Going on a mezcal tasting was very high on my list of things to do in Oaxaca. I was introduced to mezcal last year at the San Francisco pizzeria Beretta, when I told the bartender to make me whatever he desired. He mentioned a spirit from Mexico which was like tequila, but with notes of smokiness. He made me a fizz with it.
It was love at first sip. And he wasn't kidding about the smokiness either. Whoa.
Mezcal is made from the maguey plant, which is a subspecies of agave. The similarities with tequila really ends there, as tequila is distilled with blue agave. More specifically, mezcal is made with the piña, or the heart, of the maguey (think anatomy of an artichoke).
[UPDATE, 12/15/10, 5:05am EST: Inserting Paystyle's notes here, as he just schooled all of us on tequila vs. mezcal in the comments section]:
Technically speaking all tequilas are classified as mezcals, as mezcal is the overarching category of which tequila is a subcategory. Again, that’s the technical speak, though most people think of the smoky spirit when they think of mezcal, and for the purpose of avoiding confusion I do the same.
Both tequilas and mezcals are made from the same part of the agave, the piña. The primary differences are the variety of agave used, the method of cooking the pina (baked in autoclaves which are often made of stainless steel vs. smoked underground for mezcal), and the region, with mezcal primarily coming from Oaxaca and Tequila primarily being produced in Jalisco.
The regional differences are perhaps some of the most important when it comes to tequilas and mezcals because terroir is actually a huge factor in the final product. In this sense tequilas and mezcals bare the closes relation to scotch and cognac, which are usually the most terroir-driven spirits. It’s for this reason that so many wine and cognac geeks are getting into mezcal.
While it's not as widely known here in the States as tequila, it deserves some serious recognition (Wiki says it is mostly exported to Japan and the US). Originating in Oaxaca, mezcal is a spirit known locally as the "elixir of the gods," according to Wiki. Oaxacans have been distilling it for at least 200 years (some say longer, like 400 years), taking the maguey plant (which takes seven years to mature!), extracting the piña, then roasting it in pits in the ground with hot stones, then covered in soil for three days. This is what gives mezcal its intense smoky flavor. They then mash up the smoked piña, and ferment it with some water.
Jaime had heard about Pensamiento through a college friend of his. We took a day trip out to the Zapotec ruins Mitla, and stopped in our way back-- about an hour out of Oaxaca City. Man, I wish you could have seen the landscape of Oaxaca out there-- it was a desert of agave plants for miles and miles! Mezcal distilleries dotted the main road here and there, but we held out for Pensamiento.
The tasting room for Pensamiento is located on a bustling central street, Tlacolula (again, about an hour out of Oaxaca City). I do wish we would have visited the actual distillery, which was only a few miles away, but no matter. There's always next time, and this was such a fantastic, special introduction.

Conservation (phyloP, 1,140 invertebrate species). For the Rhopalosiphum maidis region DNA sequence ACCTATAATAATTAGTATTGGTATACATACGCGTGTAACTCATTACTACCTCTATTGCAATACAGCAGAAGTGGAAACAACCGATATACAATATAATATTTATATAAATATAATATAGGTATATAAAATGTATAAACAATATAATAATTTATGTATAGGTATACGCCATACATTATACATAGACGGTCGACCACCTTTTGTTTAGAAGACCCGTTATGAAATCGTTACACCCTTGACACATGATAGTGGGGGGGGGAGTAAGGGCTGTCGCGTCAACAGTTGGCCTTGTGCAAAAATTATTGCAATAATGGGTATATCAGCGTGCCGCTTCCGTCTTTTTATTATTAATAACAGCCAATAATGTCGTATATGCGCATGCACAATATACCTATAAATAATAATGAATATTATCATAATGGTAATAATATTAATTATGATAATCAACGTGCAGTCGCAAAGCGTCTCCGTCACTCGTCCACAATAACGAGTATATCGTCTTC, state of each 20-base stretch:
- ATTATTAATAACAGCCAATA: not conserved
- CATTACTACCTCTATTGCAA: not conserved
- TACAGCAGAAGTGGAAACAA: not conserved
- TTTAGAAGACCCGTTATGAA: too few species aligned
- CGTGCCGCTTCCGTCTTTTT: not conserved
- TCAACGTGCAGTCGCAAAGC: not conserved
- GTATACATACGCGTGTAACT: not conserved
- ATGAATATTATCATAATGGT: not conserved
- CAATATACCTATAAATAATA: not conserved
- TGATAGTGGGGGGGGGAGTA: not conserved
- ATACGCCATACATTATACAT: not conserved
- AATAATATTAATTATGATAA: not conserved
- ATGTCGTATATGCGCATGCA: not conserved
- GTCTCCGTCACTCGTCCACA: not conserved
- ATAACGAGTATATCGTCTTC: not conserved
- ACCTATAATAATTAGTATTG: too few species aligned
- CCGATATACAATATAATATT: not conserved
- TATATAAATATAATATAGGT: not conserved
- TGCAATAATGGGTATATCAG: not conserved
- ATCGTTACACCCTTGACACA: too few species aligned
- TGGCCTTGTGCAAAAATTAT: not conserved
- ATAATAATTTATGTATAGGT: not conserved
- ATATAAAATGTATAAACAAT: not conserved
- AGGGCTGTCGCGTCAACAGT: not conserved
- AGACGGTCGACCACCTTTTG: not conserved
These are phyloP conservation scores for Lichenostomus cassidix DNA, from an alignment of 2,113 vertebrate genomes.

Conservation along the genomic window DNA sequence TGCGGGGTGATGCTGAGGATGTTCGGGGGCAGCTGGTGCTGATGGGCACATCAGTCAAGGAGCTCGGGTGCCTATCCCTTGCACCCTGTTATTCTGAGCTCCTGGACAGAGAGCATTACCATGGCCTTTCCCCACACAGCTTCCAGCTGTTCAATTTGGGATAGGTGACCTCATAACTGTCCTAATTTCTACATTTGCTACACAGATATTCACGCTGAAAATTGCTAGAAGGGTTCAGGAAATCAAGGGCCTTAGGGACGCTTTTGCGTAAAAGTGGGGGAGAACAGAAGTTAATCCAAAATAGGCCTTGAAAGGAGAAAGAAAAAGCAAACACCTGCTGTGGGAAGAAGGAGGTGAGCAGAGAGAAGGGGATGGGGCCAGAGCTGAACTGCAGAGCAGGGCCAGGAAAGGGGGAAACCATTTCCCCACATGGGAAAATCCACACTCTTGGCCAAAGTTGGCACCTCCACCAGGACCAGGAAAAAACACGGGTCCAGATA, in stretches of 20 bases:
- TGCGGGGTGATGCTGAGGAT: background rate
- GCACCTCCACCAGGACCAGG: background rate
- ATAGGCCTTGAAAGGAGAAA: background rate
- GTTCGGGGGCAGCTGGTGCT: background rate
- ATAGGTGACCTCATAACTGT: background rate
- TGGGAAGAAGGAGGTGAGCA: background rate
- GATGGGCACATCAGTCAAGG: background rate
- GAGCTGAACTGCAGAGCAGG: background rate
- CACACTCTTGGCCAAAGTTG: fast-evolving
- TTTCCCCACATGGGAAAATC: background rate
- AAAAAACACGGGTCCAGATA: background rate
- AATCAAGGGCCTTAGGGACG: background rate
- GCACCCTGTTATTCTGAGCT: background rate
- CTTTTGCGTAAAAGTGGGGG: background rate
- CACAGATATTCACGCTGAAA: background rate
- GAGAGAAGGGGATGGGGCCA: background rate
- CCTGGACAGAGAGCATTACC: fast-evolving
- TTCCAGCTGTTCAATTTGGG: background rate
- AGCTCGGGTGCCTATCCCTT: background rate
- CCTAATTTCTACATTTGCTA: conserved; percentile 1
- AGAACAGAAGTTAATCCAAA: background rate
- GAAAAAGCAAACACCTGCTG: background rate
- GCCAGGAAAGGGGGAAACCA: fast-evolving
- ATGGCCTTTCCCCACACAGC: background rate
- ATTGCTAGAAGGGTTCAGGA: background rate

We walked through the front, and a younger gentleman led us through to the back. Where were they taking us?
The back tasting room was like a cave, lit with bright lights and lined with wall after wall of mezcal.
Don Gustavo Javier Pensamiento started the distillery 75 years ago, and the tasting room is run by his daughter, the vibrant Guadalupe aka Lupe. She was absolutely delightful-- ushered us in warmly, and started yelling at us to drink up right away. No one double crosses Lupe.
To me, mezcal tastes more like a peaty scotch, like Laphroig, than tequila. Don Pensamiento is known for pioneering "crema" which is fruit infused mezcal. It has is a bit sweeter, more floral, and surprisingly balances well with mezcal's characteristic smokiness. They had walls full of crema, from apple, orange, pear, to more tropical variations like pineapple, lychee (!) and passion fruit.
Wiki says that the common misconception is that tequila is distilled with worms, but really, it's mezcal that includes it. Here's some con "gusano". And biagra. I shall refrain.
[UPDATE, 12/15/10, 5:05am EST: Paystyle's notes on the gusano]:
The whole worm in the bottle thing is a result of one brand’s marketing ploy way way back in the day to entice gullible Americans. I believe that brand is the Gusano Rojo brand, which happens to be shitty. It caught on so well that even reputable brands will tout this stuff to their visitors (as you personally experienced), to the point where even many Mexicans (primarily in the big cities) have come to believe in its authenticity.
In fact there’s no authenticity nor legitimacy in the worm in the bottle notion. Some of the most well-respected and authentic brands, such as Del Maguey, disallow this, and hopefully this trend will too catch on.
For the 70th anniversary of the distillery, Don Pensamiento came out with a line of premium mezcals, that have been aged for up to 16 years.
Lupe let us taste this by the cup full. Like some of the best whiskeys in the world, this is so smooth and layered.
At this point, I was getting a little tipsy. Lupe is totally nuts (pun intended) and brought out this thing.
And then, things got wild, back in the cave.
Never a dull moment with Lupe around. Love her.
We all bought a bunch of bottles. My 16 year mezcal was about $40 (I bargained Lupe down, holla!).
Thanks for such a fun time, and all the awesome mezcal, Lupe! Hope to meet your father at the distillery next time.